If a sales pitch could be expressed in a pressed galvanised steel body sat on four rubber-covered wheels, the new Ford Kuga would be the result.
Because this is less just a mode of transport than a global sales strategy aimed fairly and squarely at the company’s target growth markets in the US and Asia.
It replaces, some would say, the cuter looking MkI model with a car that is much more likely to appeal to these two large volume audiences.
To this end, it’s not much of a surprise that the new Kuga boasts more technology than you’ll see on any other Ford model.
Along with the host of Ford technology we’ve seen of late, including driver assist, anti-collision systems, there comes the intelligent tailgate able to be opened with a wave of your tootsies!
This may seem a bit OTT but think of how many times you go to open the car either to load or unload it with arms full of stuff and you have to drop it all to find the key? Not with the new Kuga, just waggled a foot under the tailgate sensor and the electric powered tailgate opens or closes as you require.
But the car is not just about techy-gadgets. This is a seriously good off-roader in 4x4 format allowing the driver to take on challenging terrain thanks to sophisticated on-demand traction control that compensates for highway standard tyres even in boggy conditions. This technology also boasts a useful readout to tell the driver which wheels are gaining traction to help plot a course through the terrain. It’s so good off-road, it’s just a shame it doesn’t have a full steel sump-guard for those serious green-lane enthusiasts.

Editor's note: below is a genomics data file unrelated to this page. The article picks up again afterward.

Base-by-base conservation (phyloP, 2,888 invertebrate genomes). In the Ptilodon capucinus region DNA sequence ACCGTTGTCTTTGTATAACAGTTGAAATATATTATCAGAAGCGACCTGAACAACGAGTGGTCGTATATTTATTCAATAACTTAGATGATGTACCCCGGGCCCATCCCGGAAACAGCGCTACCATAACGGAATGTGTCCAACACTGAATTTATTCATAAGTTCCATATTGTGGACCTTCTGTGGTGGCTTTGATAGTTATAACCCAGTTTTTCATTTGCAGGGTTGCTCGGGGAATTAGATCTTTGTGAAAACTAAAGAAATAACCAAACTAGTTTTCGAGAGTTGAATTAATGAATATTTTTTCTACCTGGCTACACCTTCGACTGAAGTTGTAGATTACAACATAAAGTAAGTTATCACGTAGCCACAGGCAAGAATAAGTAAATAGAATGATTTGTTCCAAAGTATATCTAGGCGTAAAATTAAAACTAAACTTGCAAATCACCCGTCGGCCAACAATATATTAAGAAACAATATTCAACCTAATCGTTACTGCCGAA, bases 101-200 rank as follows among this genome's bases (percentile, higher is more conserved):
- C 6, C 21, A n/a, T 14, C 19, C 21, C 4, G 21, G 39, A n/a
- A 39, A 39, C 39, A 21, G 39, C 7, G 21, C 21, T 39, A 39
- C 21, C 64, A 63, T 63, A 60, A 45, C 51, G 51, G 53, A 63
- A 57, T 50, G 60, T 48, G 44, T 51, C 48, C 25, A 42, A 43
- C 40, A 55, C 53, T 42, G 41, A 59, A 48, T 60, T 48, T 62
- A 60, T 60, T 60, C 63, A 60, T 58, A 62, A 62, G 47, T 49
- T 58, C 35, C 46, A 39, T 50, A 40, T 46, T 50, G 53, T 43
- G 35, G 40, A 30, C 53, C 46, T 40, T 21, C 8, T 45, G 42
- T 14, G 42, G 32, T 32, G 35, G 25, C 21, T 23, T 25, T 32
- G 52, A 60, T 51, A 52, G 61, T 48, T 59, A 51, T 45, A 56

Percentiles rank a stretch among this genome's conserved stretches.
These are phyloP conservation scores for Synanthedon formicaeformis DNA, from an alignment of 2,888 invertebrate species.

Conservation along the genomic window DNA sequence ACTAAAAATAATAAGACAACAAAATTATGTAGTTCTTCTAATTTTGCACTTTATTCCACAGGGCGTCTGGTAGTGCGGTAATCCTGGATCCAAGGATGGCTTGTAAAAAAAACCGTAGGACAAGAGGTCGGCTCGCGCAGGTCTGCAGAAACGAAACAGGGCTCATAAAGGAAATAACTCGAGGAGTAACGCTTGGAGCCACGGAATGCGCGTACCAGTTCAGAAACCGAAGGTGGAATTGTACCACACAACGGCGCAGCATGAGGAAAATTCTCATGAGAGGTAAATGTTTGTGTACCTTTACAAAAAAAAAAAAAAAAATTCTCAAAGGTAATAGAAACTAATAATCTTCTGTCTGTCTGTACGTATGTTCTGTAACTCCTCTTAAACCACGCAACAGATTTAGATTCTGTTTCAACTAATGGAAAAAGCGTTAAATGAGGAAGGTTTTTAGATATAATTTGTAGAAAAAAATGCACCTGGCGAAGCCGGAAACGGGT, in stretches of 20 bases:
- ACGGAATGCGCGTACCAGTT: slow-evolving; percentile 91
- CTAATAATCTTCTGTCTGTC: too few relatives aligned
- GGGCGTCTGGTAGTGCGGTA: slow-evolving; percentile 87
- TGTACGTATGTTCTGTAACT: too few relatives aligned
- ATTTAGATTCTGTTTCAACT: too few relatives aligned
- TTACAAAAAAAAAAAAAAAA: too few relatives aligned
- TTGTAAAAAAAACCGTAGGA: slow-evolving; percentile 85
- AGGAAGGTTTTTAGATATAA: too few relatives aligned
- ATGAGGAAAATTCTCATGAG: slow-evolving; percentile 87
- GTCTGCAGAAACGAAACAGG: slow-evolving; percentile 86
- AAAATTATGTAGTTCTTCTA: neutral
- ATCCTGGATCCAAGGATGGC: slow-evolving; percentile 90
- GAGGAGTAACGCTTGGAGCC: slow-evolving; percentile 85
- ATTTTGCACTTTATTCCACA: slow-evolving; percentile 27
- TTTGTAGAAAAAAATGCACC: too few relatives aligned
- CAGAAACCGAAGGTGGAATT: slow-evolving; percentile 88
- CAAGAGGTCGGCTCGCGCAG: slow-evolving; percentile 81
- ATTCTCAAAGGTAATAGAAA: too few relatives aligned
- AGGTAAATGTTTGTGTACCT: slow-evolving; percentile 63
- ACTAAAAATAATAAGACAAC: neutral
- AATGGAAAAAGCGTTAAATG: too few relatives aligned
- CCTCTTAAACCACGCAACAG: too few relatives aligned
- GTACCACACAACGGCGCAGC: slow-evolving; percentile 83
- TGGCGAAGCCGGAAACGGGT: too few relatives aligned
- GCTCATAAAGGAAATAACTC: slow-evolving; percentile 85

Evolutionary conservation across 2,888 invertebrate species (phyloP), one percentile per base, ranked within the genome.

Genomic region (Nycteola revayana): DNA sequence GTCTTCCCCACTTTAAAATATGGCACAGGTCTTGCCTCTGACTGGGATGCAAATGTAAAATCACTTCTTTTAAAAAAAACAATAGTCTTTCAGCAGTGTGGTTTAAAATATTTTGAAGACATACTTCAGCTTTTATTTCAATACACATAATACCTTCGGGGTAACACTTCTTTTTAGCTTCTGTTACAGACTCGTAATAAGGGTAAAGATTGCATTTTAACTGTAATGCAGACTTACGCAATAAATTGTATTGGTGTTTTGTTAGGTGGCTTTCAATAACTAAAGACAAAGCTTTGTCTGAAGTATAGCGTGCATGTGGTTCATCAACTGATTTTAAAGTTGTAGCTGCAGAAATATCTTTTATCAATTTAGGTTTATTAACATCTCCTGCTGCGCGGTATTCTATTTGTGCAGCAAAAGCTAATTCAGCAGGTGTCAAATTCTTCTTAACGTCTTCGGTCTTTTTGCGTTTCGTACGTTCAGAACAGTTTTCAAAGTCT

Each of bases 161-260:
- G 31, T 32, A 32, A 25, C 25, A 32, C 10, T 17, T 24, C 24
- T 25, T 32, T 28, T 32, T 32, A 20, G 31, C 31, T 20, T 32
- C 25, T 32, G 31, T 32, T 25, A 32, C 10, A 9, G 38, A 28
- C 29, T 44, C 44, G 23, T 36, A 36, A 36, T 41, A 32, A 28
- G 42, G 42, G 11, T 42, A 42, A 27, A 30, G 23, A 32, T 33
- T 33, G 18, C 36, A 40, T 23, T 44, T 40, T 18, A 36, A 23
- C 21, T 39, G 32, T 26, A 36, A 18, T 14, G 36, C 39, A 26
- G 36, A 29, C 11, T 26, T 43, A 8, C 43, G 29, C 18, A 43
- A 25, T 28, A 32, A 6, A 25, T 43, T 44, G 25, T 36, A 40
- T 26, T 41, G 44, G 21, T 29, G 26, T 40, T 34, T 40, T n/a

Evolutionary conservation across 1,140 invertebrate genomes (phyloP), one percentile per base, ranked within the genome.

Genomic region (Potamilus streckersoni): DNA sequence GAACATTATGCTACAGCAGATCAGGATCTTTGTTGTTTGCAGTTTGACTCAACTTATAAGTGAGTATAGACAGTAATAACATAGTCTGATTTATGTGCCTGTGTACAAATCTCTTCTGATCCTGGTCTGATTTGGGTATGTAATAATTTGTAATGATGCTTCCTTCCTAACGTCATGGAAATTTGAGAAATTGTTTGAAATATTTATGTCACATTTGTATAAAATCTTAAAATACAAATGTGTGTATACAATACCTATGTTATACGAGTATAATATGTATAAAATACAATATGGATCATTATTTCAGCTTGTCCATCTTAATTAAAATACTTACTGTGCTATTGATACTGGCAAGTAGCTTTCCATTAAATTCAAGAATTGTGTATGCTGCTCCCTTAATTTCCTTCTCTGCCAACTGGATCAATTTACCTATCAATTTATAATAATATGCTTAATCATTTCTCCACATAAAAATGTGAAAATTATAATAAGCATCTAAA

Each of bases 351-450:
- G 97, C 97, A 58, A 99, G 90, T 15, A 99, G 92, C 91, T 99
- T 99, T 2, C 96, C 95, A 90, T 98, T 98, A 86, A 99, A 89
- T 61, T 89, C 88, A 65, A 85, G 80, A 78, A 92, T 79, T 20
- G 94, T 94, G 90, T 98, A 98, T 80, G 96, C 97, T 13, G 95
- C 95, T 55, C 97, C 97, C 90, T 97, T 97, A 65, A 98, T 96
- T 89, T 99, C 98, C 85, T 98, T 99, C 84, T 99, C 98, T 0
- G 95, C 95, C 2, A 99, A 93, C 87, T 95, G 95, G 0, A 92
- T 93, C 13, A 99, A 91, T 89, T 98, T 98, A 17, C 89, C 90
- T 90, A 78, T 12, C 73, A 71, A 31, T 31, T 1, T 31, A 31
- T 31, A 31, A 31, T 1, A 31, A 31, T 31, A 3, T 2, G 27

That said, most owners will not use the Kuga for anything more challenging that bumping an occasional grass verge.
Road manners are also good with reduced body-roll on fast bends than some of its SUV rivals thanks to the factory’s ‘curve control’ electronics to reduce understeer if the car is pitched too fast into a bend.
Also key, in this sector, is boot space and this increases 82-litre over the outgoing model to an impressive 442-litres with the rear seats which, themselves, fold almost completely flat – rare to find these days – to liberate a van-like storage capacity.
At launch in the UK, Ford will offer two power variants of its 2.0-litre TDCi turbo-diesel engines, 137 and 160 brake horsepower respectively. I drove the more powerful version at the international launch in Valencia and found it a little on the noisy side and I suspect the lower-powered engine may be quieter and still up to all the performance parameters an SUV should require.
The range starts in Zetec specification and boasts an impressive array of standard features, including 17-inch alloys, front fog lamps, powered/heated mirrors, keyless ignition, hill-start assist, cruise control and, naturally, the hands-free electric tailgate.
There’s also more good news for your financial director, all the models, including the range-topping Titanium X executive cruiser, undercut the old Kuga on pricing and specs with prices starting from just £20,895.
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